“In the past three years, Congress has passed bills to stop the relatively small amount of U.S. aid to Saudi Arabia, only to see the Bush administration circumvent the prohibitions.”
“US house votes to ban aid to Saudi Arabia,” by Richard Cowan for Reuters:
Washington (ANTARA News) – The US House of Representatives voted on Friday to prohibit any aid to Saudi Arabia as lawmakers accused the close ally of religious intolerance and bankrolling terrorist organizations.
The prohibition, reflecting persistent tensions with the kingdom after the Sept. 11 attacks on the United States in 2001, was attached to a foreign aid funding bill for next year that has not yet been debated by the Senate.
It also faces a veto threat from the White House because of an unrelated
A spokesman for the Saudi embassy in Washington declined to comment on the
In the past three years, Congress has passed bills to stop the relatively small
amount of U.S. aid to Saudi Arabia, only to see the Bush administration circumvent the
Now, lawmakers are trying to close loopholes so that no more U.S. aid can be
sent to the world`s leading petroleum exporter.
“By cutting off aid and closing the loophole we send a clear message to the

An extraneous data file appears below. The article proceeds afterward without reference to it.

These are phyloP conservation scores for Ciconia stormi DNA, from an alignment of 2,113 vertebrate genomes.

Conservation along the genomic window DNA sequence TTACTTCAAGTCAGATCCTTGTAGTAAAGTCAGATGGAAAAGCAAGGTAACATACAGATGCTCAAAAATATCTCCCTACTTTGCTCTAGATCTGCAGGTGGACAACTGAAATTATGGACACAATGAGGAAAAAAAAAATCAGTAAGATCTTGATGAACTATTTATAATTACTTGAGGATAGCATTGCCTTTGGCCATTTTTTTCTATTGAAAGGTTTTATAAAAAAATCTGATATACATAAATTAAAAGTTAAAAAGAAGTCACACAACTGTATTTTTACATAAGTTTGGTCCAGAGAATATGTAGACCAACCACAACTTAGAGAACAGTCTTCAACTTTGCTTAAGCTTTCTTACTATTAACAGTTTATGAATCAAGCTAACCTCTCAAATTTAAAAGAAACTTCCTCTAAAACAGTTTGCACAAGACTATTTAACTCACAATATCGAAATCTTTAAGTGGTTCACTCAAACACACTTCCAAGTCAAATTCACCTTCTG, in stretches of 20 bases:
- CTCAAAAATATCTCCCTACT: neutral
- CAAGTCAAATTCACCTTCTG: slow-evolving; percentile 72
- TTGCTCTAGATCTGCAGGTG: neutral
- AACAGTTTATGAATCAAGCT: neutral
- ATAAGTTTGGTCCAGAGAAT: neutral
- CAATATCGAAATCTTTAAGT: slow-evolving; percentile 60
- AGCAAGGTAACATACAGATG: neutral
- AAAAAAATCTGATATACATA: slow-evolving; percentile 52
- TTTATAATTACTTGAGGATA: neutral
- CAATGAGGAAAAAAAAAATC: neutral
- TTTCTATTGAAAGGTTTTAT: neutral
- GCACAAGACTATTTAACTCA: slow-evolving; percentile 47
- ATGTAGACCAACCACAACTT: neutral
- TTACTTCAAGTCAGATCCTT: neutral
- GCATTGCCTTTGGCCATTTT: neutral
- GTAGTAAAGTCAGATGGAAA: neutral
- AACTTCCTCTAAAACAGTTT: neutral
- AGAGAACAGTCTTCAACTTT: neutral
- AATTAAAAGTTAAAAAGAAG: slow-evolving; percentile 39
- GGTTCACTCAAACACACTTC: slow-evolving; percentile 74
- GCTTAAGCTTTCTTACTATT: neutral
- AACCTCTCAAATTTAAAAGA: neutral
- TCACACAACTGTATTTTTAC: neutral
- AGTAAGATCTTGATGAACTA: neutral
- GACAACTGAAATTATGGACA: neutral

Saudi Arabian government that they must be a true ally in advancing peace in the Middle
East,” said Rep. Anthony Weiner, a New York Democrat.
According to supporters of the legislation, the United States provided $2.5
million to Riyadh in 2005 and 2006.
The money has been used to train Saudis in counter-terrorism and border security and to pay for Saudi military officers to attend U.S. military school.
“Saudi Arabia propagates terrorism. We all know that 15 of the 19 9/11
hijackers were Saudi,” said Rep. Shelley Berkley, a Nevada Democrat. She added that
Saudi youths had entered Iraq to “wage jihad” against U.S. forces fighting there.
Lawmakers also complained that with Saudi Arabia`s vast wealth from oil
revenues, U.S. taxpayers do not need to subsidize training Saudis.
“With poor countries all over the globe begging us for help, why are we giving money to this oil-rich nation?” Berkley said.
Not to mention the many possible domestic uses for the money.
The U.S. State Department has routinely criticized Saudi Arabia for religious
intolerance, disenfranchisement of women and arbitrary justice.
U.N. committees and groups such as Human Rights Watch and Amnesty International also have been critical of the Saudi legal system and its rights record, including
punishments such as flogging and amputation.
Riyadh tends to dismiss the criticism by saying it follows the traditions of
Once again demonstrating the urgent need to develop and use alternatives to oil:
According to the Energy Information Administration, an agency of the U.S.
Department of Energy, crude oil imports from Saudi Arabia are the third largest after Canada and Mexico.